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PR-75-96 (9-11-96)
Media Contact:
Robert M. Garsson (202-898-6993)

Strong growth in fee income and other noninterest revenues helped lift commercial bank earnings to a near-record $13.78 billion in the second quarter of 1996, according to preliminary data from the FDIC. The second-quarter earnings, just $45 million below the all-time high of $13.83 billion earned in the third quarter of 1995, mark only the second time that the industry's profits exceeded $13 billion.

The noninterest income in the second quarter (a record $24.1 billion) combined with improved net interest income from loans and other assets outweighed rising loan-loss expenses. The resulting $13.78 billion net profit was a 15 percent improvement over the $12 billion banks earned in both the first quarter of 1996 and in the second quarter of last year.

In addition, the FDIC reported that insured savings banks and savings and loan institutions together had record quarterly earnings of $2.6 billion, surpassing the previous quarterly record of $2.5 billion set in the first quarter of 1996. Increased net interest income contributed to the increase in earnings.

Second-quarter performance results for 9,689 FDIC-insured commercial banks and 1,981 FDIC-insured savings institutions are contained in the agency's latest Quarterly Banking Profile, which is based on quarterly income and condition reports filed by insured commercial banks and savings institutions. The latest Profile analyzes trends in banking performance from April through June of this year. Highlights follow.

Commercial Banks

The average return on assets (ROA) -- a basic yardstick of profitability -- stood at 1.27 percent for the quarter, up from 1.12 percent the previous quarter and 1.16 percent a year ago. This is the third-highest quarterly average ROA in the industry's history (after the 1.32 percent in the third quarter of 1995 and the 1.28 percent in the third quarter of 1993). The average ROA at commercial banks now has exceeded one percent for 14 consecutive quarters.

Earnings strength was evident throughout the industry. About seven out of 10 banks (72 percent) reported higher earnings than a year earlier, and a similar proportion (70 percent) reported ROAs above one percent.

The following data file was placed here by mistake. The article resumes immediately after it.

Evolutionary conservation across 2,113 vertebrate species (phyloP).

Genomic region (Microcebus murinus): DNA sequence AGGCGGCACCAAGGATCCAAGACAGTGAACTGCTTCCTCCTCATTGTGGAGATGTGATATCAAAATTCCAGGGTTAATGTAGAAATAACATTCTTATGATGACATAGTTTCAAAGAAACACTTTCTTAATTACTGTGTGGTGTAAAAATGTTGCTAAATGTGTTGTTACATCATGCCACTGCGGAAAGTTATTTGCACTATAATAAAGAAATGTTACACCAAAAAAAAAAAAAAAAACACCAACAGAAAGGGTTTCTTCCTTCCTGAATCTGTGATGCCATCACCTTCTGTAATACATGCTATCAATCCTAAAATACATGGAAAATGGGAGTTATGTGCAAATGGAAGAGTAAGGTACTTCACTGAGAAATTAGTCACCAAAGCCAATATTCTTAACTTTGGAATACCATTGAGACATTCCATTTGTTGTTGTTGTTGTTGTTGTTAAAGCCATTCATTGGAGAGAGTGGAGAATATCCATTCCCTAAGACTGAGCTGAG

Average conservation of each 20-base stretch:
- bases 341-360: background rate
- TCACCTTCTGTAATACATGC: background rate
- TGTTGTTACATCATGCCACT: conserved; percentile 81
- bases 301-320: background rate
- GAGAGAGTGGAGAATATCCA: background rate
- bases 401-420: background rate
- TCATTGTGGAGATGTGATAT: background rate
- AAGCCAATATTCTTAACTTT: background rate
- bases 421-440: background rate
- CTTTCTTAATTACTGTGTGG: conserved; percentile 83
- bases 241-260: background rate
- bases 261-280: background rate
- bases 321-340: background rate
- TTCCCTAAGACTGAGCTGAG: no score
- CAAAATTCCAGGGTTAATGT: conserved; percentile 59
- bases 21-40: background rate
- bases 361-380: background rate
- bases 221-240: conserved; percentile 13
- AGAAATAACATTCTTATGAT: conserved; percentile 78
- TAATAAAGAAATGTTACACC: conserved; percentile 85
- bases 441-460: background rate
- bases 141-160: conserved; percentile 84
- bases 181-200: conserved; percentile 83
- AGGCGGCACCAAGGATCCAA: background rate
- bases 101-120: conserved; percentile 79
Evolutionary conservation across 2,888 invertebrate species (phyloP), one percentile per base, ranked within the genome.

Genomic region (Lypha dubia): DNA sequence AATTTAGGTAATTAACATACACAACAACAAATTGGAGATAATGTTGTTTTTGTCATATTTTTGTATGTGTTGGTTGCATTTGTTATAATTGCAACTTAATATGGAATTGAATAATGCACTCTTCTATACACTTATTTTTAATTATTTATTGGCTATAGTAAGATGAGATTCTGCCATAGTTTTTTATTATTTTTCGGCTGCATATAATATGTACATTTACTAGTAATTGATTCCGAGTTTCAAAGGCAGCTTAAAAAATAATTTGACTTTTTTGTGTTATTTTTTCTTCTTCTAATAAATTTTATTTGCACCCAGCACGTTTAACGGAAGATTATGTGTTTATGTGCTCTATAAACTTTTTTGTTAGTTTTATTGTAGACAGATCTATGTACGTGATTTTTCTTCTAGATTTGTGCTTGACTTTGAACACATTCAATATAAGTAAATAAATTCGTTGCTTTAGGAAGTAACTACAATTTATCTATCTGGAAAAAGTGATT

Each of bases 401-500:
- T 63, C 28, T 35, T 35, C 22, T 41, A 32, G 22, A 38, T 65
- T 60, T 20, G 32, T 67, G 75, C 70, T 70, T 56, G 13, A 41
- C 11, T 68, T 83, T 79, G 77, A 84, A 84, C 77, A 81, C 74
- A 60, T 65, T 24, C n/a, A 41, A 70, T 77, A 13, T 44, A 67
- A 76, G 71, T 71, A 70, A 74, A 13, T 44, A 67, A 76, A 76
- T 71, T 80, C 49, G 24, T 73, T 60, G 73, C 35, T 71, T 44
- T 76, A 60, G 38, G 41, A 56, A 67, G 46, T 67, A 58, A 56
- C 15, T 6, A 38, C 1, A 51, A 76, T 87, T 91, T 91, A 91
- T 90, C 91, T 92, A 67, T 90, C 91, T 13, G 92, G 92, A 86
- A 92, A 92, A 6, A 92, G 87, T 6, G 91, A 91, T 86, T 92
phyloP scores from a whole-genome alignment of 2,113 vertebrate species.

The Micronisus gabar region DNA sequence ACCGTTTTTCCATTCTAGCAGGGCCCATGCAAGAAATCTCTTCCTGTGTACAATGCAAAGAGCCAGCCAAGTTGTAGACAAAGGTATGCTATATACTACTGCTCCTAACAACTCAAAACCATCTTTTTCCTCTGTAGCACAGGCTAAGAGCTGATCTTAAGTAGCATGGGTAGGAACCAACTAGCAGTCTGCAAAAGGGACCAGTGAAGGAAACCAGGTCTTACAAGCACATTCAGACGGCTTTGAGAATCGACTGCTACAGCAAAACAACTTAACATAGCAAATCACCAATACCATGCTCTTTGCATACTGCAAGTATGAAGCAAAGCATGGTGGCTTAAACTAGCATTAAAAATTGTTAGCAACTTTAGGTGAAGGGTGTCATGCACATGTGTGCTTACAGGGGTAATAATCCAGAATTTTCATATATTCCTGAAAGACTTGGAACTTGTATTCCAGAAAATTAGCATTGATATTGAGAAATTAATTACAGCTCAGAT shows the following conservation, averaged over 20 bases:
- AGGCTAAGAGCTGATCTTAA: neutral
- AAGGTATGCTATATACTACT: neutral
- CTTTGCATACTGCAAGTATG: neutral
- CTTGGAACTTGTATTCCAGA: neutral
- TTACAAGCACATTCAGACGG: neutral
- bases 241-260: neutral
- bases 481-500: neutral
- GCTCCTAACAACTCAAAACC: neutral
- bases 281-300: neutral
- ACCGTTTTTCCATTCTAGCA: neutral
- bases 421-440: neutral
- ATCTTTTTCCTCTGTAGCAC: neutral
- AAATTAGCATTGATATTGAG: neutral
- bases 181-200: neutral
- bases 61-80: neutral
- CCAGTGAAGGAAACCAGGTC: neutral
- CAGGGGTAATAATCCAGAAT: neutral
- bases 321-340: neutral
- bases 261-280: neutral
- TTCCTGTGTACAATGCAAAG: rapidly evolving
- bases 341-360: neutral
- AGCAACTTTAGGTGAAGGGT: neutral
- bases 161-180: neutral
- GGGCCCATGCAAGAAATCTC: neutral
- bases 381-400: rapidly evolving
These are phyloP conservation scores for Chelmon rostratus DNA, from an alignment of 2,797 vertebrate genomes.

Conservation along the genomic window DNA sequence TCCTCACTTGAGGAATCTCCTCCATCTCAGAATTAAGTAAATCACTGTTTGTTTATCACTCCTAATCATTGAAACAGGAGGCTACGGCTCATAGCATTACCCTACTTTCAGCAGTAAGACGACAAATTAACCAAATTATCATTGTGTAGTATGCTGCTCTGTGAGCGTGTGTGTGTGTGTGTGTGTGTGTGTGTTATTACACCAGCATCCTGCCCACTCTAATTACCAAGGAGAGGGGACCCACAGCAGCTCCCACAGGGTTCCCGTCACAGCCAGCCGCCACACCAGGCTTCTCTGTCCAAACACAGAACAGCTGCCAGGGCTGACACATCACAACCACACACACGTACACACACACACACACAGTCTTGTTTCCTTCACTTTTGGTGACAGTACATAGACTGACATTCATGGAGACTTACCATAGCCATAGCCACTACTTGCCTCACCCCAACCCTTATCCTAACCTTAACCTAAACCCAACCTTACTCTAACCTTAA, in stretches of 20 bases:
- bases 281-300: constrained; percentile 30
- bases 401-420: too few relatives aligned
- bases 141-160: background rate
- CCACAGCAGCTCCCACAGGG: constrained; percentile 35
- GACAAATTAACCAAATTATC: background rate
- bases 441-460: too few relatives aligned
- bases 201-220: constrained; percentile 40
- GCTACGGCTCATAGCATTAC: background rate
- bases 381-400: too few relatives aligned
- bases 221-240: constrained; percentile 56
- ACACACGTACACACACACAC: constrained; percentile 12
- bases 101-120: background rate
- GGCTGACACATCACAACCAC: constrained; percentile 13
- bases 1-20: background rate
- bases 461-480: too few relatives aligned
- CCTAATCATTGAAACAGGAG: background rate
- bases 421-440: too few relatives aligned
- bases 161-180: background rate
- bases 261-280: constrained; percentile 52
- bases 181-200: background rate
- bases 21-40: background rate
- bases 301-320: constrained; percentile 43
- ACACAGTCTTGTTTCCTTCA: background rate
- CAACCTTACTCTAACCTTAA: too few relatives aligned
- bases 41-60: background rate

The record level of noninterest income was responsible for much of the improvement in earnings. Increased fee income and gains on merger-related sales of assets by large banks helped lift noninterest revenues by 19.8 percent compared to the second quarter last year. Net interest income was 5.3 percent higher than a year ago and helped boost bank profits in the second quarter. Net interest margins (essentially the difference between earnings on interest-bearing assets and interest paid to depositors and other creditors, expressed as a percentage of average earning assets) increased for the industry as a whole, with the greatest improvement coming at smaller banks.

Commercial bank assets increased by $88.6 billion in the second quarter, with a large share of the increase coming in loans (up $57.5 billion). Most loan categories registered strong growth during the quarter, with large percentage gains coming in loans to commercial borrowers and consumers. Net loan losses were 36 percent higher than a year ago, but overall charge-off rates remain low by historic standards. The $3.8 billion banks charged off in the quarter was the second-highest total in the last 10 quarters, after the $4.0 billion banks charged off in the fourth quarter of 1995. On the positive side, there was an $832 million reduction in banks' noncurrent loans (loans past due 90 days or more or in nonaccrual status) during the quarter.